The highlight for some in President Obama’s 45-minute speech yesterday about Arab governments and the Middle East was a section on Israel. Obama called for returning Israel to its borders before the Six-Day War in 1967, when the country took control of the Gaza Strip, the West Bank and the Golan Heights.
Here’s the speech in a “word tree,” a visualization technique from Many Eyes that displays unstructured data so that users can select words or phrases to see them in context. I chose “Israel” first, allowing me to see the sentences in which Obama mentioned it.
View larger interactive version.
Members of Congress recently filed their quarterly campaign-finance reports, which detail their political fundraising, spending, cash on hand and debts. The Center for Responsive Politics posted the totals for all House and Senate members yesterday. This map shows fundraising totals by state:
Here’s a per-capita version:
The interactive version lets you toggle views between fundraising, spending, debt and cash.
We all know that newspapers are struggling to maintain circulation, and some in the United States have intentionally reduced their distribution in an effort to cut costs and focus on local subscribers (who often are most valued by local advertisers).
A user on the data visualization service Many Eyes recently created a treemap to display the circulation figures by country and newspaper. Japan and China have the largest newspapers, dwarfing American giants like USA Today and The Wall Street Journal. The leader is Yomiuri Shimbun in Tokyo, with a whopping 14 million subscribers.
Check out the viz:
Elise and I returned yesterday from a 10-day trip to Taiwan, a country whose political status remains in dispute.
After a decade of rule by a political party that supported independence from China, the current government under president Ma Ying-jeou believes in greater cooperation between the two countries. Part of the reason that message resonated with voters is because Taiwan is no longer the economic powerhouse in Asia. Stronger ties to China could boost Taiwan’s economic fortunes, the argument went.
This simple line chart, built with Many Eyes, visualizes Taiwan’s economic growth rate from 1952 to 2008, when Ma took office. The country once enjoyed double-digit growth rates like those seen recently in China. In 1987, for example, the growth rate was 13 percent. No more. In 2008, the rate was less than one percent.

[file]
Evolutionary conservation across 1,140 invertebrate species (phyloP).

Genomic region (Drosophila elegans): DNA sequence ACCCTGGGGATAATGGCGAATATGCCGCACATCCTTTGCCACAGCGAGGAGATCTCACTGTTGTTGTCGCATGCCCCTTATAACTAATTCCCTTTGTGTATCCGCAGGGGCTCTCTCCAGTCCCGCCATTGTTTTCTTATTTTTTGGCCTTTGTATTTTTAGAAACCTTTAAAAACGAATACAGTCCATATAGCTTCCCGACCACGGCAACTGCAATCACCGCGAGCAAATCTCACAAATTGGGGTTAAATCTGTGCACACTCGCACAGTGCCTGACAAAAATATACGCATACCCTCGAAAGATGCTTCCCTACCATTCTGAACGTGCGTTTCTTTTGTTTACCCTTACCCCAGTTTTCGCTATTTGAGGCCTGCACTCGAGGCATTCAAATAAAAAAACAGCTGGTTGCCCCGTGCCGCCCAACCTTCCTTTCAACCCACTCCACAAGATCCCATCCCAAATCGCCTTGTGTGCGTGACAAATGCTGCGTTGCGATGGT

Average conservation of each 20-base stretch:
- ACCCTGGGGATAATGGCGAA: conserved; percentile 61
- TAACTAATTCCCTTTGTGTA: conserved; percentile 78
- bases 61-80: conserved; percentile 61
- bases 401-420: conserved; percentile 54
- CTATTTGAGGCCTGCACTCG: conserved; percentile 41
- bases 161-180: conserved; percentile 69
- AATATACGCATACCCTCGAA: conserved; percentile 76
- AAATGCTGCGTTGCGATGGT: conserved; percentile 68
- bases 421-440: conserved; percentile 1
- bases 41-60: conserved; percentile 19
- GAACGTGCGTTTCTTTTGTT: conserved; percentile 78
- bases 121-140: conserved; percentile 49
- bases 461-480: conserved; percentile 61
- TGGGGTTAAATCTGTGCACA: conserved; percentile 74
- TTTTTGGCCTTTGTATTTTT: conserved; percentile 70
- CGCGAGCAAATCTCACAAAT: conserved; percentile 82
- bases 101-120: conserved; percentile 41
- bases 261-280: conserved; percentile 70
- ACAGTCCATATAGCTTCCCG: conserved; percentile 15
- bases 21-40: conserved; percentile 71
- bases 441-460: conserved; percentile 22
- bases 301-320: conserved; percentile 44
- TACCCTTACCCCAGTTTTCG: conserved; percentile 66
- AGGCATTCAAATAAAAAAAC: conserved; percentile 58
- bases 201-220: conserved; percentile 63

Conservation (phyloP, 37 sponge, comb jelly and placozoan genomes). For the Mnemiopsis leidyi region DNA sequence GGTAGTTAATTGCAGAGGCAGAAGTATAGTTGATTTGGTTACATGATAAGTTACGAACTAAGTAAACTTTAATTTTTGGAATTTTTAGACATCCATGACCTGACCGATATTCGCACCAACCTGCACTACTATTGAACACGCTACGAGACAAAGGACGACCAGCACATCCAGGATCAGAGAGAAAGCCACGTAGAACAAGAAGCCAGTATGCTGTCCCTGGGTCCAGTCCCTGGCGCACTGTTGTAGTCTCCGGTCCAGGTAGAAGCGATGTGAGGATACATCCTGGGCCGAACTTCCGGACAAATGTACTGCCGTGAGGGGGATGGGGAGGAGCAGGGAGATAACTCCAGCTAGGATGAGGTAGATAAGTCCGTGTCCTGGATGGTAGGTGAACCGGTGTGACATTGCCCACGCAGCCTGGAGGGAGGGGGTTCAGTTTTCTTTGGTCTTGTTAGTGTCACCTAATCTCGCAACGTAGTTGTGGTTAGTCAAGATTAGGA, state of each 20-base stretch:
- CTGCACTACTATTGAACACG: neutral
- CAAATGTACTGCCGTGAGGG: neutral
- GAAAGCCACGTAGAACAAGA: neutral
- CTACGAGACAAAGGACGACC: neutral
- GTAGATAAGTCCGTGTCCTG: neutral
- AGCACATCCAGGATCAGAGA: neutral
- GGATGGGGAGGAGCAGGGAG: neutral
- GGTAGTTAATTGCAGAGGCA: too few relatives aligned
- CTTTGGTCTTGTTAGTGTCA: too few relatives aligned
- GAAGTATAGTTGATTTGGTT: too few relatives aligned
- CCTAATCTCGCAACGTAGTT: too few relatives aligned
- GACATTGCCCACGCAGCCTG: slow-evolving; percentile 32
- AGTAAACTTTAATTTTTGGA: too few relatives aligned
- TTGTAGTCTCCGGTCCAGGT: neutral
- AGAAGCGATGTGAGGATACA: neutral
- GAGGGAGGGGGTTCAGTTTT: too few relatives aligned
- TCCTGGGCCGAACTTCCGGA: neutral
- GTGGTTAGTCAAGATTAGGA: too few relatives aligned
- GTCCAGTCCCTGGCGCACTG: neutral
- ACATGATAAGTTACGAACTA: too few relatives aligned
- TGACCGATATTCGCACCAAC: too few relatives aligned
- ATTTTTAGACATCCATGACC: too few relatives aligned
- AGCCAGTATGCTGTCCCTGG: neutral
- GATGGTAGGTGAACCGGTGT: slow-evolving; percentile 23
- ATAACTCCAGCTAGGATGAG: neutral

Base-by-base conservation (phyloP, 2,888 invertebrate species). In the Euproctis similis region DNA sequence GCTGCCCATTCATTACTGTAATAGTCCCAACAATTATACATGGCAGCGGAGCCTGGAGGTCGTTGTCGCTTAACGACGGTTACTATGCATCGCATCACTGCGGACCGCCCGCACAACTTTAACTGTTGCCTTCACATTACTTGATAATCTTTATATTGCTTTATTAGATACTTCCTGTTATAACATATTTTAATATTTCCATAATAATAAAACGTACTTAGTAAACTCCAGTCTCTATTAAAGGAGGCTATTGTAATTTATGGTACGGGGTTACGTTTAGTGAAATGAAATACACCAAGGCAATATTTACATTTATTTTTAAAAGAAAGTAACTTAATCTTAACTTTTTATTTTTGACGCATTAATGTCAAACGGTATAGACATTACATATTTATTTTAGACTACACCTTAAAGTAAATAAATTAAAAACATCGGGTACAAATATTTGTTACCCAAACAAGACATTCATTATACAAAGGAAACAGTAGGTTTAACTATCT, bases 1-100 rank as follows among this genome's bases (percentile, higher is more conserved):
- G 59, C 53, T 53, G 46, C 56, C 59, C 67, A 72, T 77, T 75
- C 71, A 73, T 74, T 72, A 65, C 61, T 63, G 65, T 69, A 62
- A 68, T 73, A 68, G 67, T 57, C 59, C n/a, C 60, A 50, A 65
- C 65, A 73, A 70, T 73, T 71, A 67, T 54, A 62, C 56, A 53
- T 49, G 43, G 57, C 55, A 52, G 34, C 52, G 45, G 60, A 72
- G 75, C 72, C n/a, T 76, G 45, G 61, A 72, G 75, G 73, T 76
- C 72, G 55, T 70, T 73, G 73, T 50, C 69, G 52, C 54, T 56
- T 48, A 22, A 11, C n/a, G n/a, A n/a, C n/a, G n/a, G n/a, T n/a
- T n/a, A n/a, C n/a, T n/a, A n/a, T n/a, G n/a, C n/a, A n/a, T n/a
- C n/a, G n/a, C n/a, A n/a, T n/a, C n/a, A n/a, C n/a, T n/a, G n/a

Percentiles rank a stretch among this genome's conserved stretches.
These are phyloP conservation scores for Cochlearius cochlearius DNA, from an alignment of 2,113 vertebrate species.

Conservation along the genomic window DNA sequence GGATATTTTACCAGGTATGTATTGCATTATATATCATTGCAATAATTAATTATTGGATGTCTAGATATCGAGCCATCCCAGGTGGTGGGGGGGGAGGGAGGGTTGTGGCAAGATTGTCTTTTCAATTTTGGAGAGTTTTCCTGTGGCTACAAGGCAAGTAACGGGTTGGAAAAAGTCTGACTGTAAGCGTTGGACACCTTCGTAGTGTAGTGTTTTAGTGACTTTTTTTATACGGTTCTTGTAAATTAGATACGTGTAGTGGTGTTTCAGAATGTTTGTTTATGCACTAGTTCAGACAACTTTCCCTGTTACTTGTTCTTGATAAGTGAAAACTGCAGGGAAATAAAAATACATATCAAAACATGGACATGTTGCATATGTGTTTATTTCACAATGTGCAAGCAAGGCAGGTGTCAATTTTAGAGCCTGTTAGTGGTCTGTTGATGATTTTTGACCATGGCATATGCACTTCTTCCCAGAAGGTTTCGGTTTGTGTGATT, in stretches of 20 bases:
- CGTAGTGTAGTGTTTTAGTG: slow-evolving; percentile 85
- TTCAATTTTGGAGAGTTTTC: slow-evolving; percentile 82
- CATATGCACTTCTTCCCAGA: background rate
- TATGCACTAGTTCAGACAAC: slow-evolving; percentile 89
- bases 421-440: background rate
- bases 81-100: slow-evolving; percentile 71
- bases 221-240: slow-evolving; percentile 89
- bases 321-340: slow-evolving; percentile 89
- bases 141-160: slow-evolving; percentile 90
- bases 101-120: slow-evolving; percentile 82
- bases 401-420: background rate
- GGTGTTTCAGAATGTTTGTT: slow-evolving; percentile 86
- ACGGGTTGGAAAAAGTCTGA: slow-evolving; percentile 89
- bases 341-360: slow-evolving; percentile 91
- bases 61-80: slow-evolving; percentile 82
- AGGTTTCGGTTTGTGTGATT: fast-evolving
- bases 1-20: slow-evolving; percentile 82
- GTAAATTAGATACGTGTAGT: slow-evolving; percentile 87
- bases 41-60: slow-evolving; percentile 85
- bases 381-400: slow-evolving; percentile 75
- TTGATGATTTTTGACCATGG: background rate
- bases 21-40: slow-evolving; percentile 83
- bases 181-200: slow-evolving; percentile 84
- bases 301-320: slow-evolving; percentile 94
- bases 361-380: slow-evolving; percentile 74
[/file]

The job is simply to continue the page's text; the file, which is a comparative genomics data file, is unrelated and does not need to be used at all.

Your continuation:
View larger version | Source: Taiwan Statistical Data Book 2009
This interactive map, created by Many Eyes user Vortextual, categorizes government regime types by country, according to the CIA World Factbook:
Source: Download Data
Watching The King’s Speech yesterday, I wondered how the various major movies genres and rating levels fare against one another at the box office.
Using data from The Numbers, a site that tracks Hollywood sales and stars, and I filtered the list down to the eight most common genres — and only those films that grossed more than $1 million. I uploaded the data to Many Eyes, a free site owned by IBM, to create a tree map, a visualization method that displays hierarchical data into easily digestible categories.
Here’s the view by genre. Clearly, moviegoers like adventure, followed by comedy, drama and action. The shade of each category changes slightly in subcategories based on the rating (notice the bright pink box at the bottom for Toy Story, the year’s highest-grossing movie but also one of only two G-rated adventures):
Right click inside a category and drill down to see more detail. Here we look at the adventures alone:
Or drill down farther into the PG-rated movies, and hover over each title to see its gross sales:
Of course, you also have the ability to change the entire view by changing the “size” drop-down menu at the bottom of the map, or by sliding the hierarchical categories (genre, title, rating) at the top. Check out the map.
Tree maps take experimentation to understand, but they can be powerful tools. If you like this subject, also check out Terrab Erk’s cool stack graph comparing movie genres back to the 1880s.
Source: The Numbers | Data: Google Docs